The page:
Endoscopic Retrograde (ERCP)
Endoscopic retrograde cholangiopancreatography (en-doh-SKAH-pik REH-troh-grayd koh-LAN-jee-oh-PANG-kree-uh-TAH-gruh-fee) (ERCP) enables the physician to diagnose problems in the liver, gallbladder, bile ducts and pancreas. The liver is a large organ that makes a liquid called bile that helps with digestion. The gallbladder is a small, pear-shaped organ that stores bile until it is needed for digestion. The bile ducts are tubes that carry bile from the liver to the gallbladder and small intestine. These ducts are sometimes called the biliary tree. The pancreas is a large gland that produces chemicals that help with digestion and hormones such as insulin.
ERCP is used primarily to diagnose and treat conditions of the bile ducts, including gallstones, inflammatory strictures (scars), leaks (from trauma and surgery) and cancer. ERCP combines the use of x-rays and an endoscope, which is a long, flexible, lighted tube. Through the endoscope, the physician can see the inside of the stomach and duodenum and inject dyes into the ducts in the biliary tree and pancreas to make them more visible on x-rays.
For the procedure, you will lie on your left side on an examining table in an x-ray room. You will be given medication to help numb the back of your throat and a sedative to help you relax during the exam. You will swallow the endoscope. The physician will guide the scope through your esophagus, stomach and duodenum until it reaches the spot where the ducts of the biliary tree and pancreas open into the duodenum. Next, you will be turned to lie flat on your stomach. The physician will pass a small plastic tube through the scope to inject a dye into the ducts to make them show up clearly on x-rays. X-rays are taken as soon as the dye is injected. If the exam shows a gallstone or narrowing of the ducts, the physician can insert instruments into the scope to remove or relieve the obstruction. Also, tissue samples (biopsy) can be taken for further testing.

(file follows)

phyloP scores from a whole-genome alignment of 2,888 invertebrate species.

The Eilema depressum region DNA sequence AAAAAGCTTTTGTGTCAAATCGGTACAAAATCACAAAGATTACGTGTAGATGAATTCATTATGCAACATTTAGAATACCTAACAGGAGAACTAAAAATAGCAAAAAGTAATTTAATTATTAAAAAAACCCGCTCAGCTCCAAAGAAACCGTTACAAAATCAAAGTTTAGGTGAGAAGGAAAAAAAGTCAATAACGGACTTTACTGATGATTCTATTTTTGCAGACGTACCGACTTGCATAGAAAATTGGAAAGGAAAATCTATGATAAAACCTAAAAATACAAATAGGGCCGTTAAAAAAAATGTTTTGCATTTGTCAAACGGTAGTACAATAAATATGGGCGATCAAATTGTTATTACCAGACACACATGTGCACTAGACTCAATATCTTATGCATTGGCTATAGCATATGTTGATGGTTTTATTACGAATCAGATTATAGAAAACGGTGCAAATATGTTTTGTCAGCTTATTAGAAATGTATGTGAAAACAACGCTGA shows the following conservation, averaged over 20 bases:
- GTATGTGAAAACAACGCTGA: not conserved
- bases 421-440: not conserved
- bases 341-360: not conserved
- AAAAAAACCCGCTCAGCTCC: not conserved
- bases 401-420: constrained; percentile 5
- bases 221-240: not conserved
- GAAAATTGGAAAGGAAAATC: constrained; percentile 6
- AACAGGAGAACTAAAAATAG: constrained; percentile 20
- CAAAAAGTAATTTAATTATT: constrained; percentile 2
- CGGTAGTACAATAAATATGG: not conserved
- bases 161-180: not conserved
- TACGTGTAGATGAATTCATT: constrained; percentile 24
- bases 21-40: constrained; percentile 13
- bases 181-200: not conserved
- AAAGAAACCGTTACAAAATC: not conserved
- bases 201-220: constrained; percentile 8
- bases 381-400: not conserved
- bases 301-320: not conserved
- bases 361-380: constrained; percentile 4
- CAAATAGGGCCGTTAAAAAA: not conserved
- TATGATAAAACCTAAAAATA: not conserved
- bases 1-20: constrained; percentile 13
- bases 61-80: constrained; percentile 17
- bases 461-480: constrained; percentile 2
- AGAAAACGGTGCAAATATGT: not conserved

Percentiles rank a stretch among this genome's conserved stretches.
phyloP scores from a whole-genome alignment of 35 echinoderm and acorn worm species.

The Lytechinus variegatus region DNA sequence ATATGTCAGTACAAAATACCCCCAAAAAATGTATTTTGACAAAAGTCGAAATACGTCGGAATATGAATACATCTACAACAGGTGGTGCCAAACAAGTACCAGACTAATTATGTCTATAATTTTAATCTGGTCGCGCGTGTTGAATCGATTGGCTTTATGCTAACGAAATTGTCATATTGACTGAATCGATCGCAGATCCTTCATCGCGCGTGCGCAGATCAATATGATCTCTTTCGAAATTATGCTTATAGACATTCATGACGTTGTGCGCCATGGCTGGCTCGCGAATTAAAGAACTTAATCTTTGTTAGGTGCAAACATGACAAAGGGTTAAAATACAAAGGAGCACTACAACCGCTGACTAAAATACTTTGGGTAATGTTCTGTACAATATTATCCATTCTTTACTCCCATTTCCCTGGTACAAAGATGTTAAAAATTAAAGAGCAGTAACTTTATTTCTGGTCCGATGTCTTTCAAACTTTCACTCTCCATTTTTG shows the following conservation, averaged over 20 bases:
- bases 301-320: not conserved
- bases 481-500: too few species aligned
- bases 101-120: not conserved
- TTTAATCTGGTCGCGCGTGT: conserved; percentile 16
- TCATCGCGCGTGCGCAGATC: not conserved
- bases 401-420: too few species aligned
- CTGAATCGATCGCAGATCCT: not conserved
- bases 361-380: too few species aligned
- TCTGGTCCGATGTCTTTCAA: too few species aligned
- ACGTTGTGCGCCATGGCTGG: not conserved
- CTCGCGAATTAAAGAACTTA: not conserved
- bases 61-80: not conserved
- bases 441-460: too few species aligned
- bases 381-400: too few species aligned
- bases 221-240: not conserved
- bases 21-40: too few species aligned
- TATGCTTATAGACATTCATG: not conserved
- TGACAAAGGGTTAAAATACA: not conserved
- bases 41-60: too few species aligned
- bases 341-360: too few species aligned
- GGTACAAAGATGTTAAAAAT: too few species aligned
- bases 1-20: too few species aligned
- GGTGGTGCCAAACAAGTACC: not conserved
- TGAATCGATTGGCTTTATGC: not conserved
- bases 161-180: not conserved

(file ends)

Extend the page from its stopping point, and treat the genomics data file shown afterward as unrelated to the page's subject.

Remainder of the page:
Possible complications of ERCP include pancreatitis (inflammation of the pancreas), infection, bleeding and perforation of the duodenum. Except for pancreatitis, such problems are uncommon. You may have tenderness or a lump where the sedative was injected, but that should go away in a few days.
ERCP takes 30 minutes to 2 hours. You may have some discomfort when the physician blows air into the duodenum and injects the dye into the ducts; however, the pain medicine and sedative should keep you from feeling too much discomfort. After the procedure, you will need to stay at the hospital for 1 to 2 hours until the sedative wears off. The physician will make sure you do not have signs of complications before you leave. If you receive treatment during ERCP, such as removing a gallstone, you may need to stay in the hospital overnight.
For more information or to schedule an appointment or referral, call 919.938.4404.
Jordan Digestive Diagnostic Center
649 Guy Road
Clayton, NC 27520